The 7 Wonders of Bagan, Myanmar 4


Forget seven wonders, there’re thousands in Bagan

Seven wonders of Bagan? At the last count, it was nearer to 2,200!

19 hours of bone-jarring, sickness-inducing train travel north of Yangon on a dusty, sandy plain the Gods have left humanity a present. Bagan may not have the fame of Angkor, Macchu Picchu or Chitzen Itza, but those temple complexes are Disneyland compared to this sleepy town.

2,230 temples, in all shapes and sizes, dot the jungle-clad landscape with the Irrawaddy glistening in the distance, offering a smorgasbord of places to worship. Though you may find yourself caught up in Bagan’s rush hour if you head to the temples at sunset, you will only have to jostle with around 30 people, not the thousands that join you for sunrise at Angkor or the hundreds scrambling up the stairwells of Borobodur and Teotihuacan.

It’s hard to fathom how the tourists are not flocking here in their droves – perhaps because until recently these borders were firmly locked to foreigners, perhaps because secretly they sacrifice westerners to the gods. No, I’m pretty sure it is not the latter.

Tour companies have only recently started to establish themselves in Myanmar and tours do not come cheap.

Obviously, the problem with so many temples is which to choose but here’re seven of my favourite sights to see in Bagan.

#1 Ananda Temple 

Ananda_Temple.jpg

Image Credit: Wikipedia

The yellow sandstone hues of the restored portions of Ananda contrast with the sooty looking, crumbling stone of the old. A handful of tourists surrounds us, marvelling as much at the temple as the workmen clinging perilously to the uneven rooftop. We try hard not to gasp as they scamper up rickety, bamboo scaffolding with no hint of safety equipment to catch them should they slip.

#2 Sulamani Guphaya Temple 

Sulamani_Temple.jpg

Image Credit:Wikimedia

Navigating the steep, narrow stairwell to emerge onto the sun lead rooftop of Sulamani Guphaya reminds you that these temples were not intended for Giants. Legs dangling over the side, basking in the sun and solitude, it is possible to take in panoramic views of endless stupas stretching off to the horizon.

#3 Dhammayangyi Temple 

Dhammayangyi-Temple.jpg

Image Credit: Bagandaytours

One of the bigger complexes with an array of stalls surrounding the foundations, only its outer corridor is accessible. It’s cool and refreshing, an ideal hangout place.

#4 Shwezigon Pagoda

Shwezigon.Pagoda.jpg

Image Credit:Vinaday

One of the glitzier temples, coated in gold leaf, Shwezigon is hidden away in an unassuming part of the village, easy to miss. Once inside, kick off your shoes and wander the cool concrete soaking up the magnificence of the glistening, golden stupa, shimmering in the sunlight.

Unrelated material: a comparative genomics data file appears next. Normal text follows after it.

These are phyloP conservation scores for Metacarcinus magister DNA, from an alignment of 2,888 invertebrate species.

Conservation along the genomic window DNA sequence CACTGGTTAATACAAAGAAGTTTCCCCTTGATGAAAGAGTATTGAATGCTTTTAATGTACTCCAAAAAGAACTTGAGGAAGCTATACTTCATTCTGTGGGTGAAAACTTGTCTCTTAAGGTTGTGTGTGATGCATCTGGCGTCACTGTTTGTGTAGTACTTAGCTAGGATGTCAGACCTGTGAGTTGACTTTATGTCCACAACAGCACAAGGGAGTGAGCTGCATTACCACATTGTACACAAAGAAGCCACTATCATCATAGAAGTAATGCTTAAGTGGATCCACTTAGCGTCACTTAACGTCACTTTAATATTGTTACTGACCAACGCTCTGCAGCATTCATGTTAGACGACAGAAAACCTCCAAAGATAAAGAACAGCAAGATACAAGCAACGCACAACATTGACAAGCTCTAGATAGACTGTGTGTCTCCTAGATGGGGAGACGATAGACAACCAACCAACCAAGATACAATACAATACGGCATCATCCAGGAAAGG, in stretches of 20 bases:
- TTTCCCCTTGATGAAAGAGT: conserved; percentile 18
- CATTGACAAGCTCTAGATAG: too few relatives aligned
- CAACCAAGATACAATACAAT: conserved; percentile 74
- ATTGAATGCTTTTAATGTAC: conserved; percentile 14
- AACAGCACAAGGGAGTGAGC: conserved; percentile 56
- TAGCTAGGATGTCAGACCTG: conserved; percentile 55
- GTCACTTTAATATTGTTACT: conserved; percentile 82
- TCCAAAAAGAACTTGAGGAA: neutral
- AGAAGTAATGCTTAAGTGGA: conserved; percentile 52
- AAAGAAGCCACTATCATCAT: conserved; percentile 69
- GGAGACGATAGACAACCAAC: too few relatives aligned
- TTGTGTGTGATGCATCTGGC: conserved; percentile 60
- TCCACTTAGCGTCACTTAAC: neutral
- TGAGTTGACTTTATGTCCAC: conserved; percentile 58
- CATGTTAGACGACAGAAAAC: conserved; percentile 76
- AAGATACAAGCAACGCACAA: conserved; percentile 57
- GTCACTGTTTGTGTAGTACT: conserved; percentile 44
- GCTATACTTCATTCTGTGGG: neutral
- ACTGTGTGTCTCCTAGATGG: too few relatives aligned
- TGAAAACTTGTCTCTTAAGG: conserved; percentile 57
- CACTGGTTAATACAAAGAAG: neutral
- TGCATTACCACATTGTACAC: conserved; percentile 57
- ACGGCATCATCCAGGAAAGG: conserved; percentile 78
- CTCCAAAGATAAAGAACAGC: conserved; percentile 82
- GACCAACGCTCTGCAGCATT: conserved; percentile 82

#5 Any Temple At Sunset

This slideshow requires JavaScript.

Many of the smaller temples prove a draw at sunset when even the least impressive become a photographer’s delight. Clamber up steep stairs (beware vertigo sufferers) and squeeze yourself into prime viewing position to watch one of the most dramatic sunsets you will ever witness.

Seeing thousands of stupas bathed in deep red light, surrounded by jungle and nothing more than dusty, sand tracks crisscrossing between them is a sight to behold. A reverent hush descends on our little group as the sun tumbles rapidly and we hustle back on our bikes to chase the last rays of the sun back to our digs.

#6 Horse Carts

horse-cart.jpg

Image Credit:TripInAsia

In a world which has become increasingly homogenised, Myanmar stands out like a black sheep. Here time seems to have stood still with the main traffic being herds of horse and cart, carrying weary tourists back to their hotels.

It all adds to the incredible charm of this beautiful, mysterious land caught between dreams of democracy and the tyranny of a dictatorship.

#7 Facial Decoration

This slideshow requires JavaScript.

In a similar vein to the horse and carts, another tradition which endures is facial chalk decorations, which I eventually realise are not the remnants of hastily applied makeup in the morning.

Over two thousand wonders

It seems apt to finish with the words of Marco Polo, as not much appears to have changed in Bagan since the 13th century. The temples; ‘make one of the finest sights in the world, being exquisitely finished, splendid and costly. When illuminated by the sun they are especially brilliant and can be seen from… great distance’ Marco Polo

I could not agree more!

The 7 Wonders of Bagan is written by Anne.

Anne is the brain behind TravelTheGlobe4Less, looking to travel to Myanmar, check out the handy guide from Anne where she shows you how you could create a DIY tour and save a fortune. Follow her on Facebook and Twitter

Have you visited Bagan, Myanmar? What are the places that you have visited in Bagan, Myanmar that you feel should make into the list of 7 wonders?

7 wonders of bagan,myanmar 7 wonders of myanmar




 


Leave a comment

Your email address will not be published. Required fields are marked *

4 thoughts on “The 7 Wonders of Bagan, Myanmar